Suggestions for Using the Poster Template
- For the poster template, click here.
- Type in your own text in the suggested text boxes, or copy and paste text from an MS Word Document or Powerpoint presentation. Do a spell check on your text.
- Use a font between 24-32 points in Arial, Helvetica, or equivalent 'standard' fonts for text. You want the text to be big and clear, and easily read from a distance.
- Keep text either left or right aligned within each text box. Do not justify text. Keep font size consistent.
- Choose a text color that is easy to read against the background, but avoid bright complicated background designs as they may not print correctly.
- Highlight specific sections with headings (and other appropriate visual tools) to help organize thoughts.
- Each figure or graph should be accompanied by a corresponding legend. The legend should summarize the main point/conclusion of the figure or graph.
Typical Poster Sections
- Introduction: Provides an introductory explanation of your work. Why is your work important or interesting? Also include background information necessary to understand your work.
- Put the most important results in the most visible portion of the poster, usually the upper center portion.
- Minimize text but utilize photographs, graphs, diagrams, logos, etc, as much as possible. Use white space wisely. Use JPEG files for images (do not just copy and paste images from web sites) and avoid image files larger than 10Mb.
- Graphs done in a scientific graphing program (e.g., Sigma Plot, Prism, SPSS, Statistica) should be saved as JPEG or TIFF before copying and pasting into Powerpoint, but most simple graphs can be done in MS Excel or Powerpoint.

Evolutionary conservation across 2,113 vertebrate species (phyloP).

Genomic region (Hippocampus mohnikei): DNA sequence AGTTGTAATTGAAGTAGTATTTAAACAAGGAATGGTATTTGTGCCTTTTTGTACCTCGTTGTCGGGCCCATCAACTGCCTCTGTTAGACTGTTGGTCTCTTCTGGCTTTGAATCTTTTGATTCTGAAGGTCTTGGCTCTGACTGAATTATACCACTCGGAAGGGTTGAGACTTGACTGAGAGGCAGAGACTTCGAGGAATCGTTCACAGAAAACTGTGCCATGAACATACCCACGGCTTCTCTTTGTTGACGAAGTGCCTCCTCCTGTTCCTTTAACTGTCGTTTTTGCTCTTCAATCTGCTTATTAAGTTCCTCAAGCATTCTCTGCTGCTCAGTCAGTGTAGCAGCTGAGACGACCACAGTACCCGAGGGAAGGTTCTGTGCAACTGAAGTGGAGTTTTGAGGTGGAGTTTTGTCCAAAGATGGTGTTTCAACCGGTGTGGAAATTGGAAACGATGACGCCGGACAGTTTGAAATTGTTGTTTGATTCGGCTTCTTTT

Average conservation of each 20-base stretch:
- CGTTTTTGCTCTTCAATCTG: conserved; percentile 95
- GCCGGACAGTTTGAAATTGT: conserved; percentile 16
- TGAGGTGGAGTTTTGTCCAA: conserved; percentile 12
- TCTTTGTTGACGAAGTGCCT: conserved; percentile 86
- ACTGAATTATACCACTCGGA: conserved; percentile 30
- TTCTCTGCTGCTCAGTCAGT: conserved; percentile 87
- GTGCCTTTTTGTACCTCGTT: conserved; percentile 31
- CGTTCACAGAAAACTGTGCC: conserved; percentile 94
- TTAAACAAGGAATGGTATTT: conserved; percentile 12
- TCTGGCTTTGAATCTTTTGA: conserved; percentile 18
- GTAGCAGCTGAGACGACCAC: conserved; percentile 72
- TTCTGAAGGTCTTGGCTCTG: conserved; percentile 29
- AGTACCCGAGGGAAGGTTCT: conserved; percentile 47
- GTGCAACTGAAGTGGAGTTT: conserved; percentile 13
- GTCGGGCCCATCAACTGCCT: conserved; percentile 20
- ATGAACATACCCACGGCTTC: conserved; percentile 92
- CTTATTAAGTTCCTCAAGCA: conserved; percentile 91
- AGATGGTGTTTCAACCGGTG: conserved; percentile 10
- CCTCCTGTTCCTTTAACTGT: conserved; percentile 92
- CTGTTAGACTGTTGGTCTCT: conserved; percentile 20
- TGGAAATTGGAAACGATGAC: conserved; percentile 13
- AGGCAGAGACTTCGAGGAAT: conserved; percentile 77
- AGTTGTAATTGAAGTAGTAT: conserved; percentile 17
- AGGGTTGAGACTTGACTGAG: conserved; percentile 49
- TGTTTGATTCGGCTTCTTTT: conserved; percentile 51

- Always zoom out to view the full poster on a large computer screen as some images may show a poor resolution when they are enlarged. You can also check for the overall visual organization of your poster this way.
- Conclusion: Summarize your major findings (i.e., take-home messages) for your audience. Also include the significance of your work and future directions here.
- Bibliography/Works cited: This section is typically short but it is important to provide citations you mentioned in the poster that support your work. This is usually put toward the bottom of your poster.
- Acknowledgements: Acknowledge your funding source, e.g., Undergraduate Research Program. You should include a UW-Whitewater logo on your poster (you can find a suitable logo here). You can also include names of lab members and other people who helped with the project but are not on the author's list. This is typically put toward the bottom of your poster.
Printing and Laminating a Poster
- Recommended poster size is 40 X 40 in.
- Have your mentor review (you may have to go through this process multiple times) and approve it.
- Send the final poster to the Anderson General Access Computing Lab via email (firstname.lastname@example.org). The lab will convert your pptx file to a suitable format for the printer. You can request to see a copy of this file (to check for color and accuracy) before printing. This is especially important if your poster contains special fonts (e.g., scientific symbols) or has complicated graphics.
- File saved in PDF format preferred.
- New rates - Printing: $25, Laminating: $6
- Allow at least 2 working days between contacting the gaps lab and having the poster. Laminated posters do take a bit longer.
- Get tips on successful printing.
- Please see the ICIT page for further details on Poster Printing and Lamination
- Don't be shy! If anyone looks at your poster, ask if you can give a guided tour of it. You should be ready with a 5 minute account of your work. Make good use of the images and graphs on your poster during this time.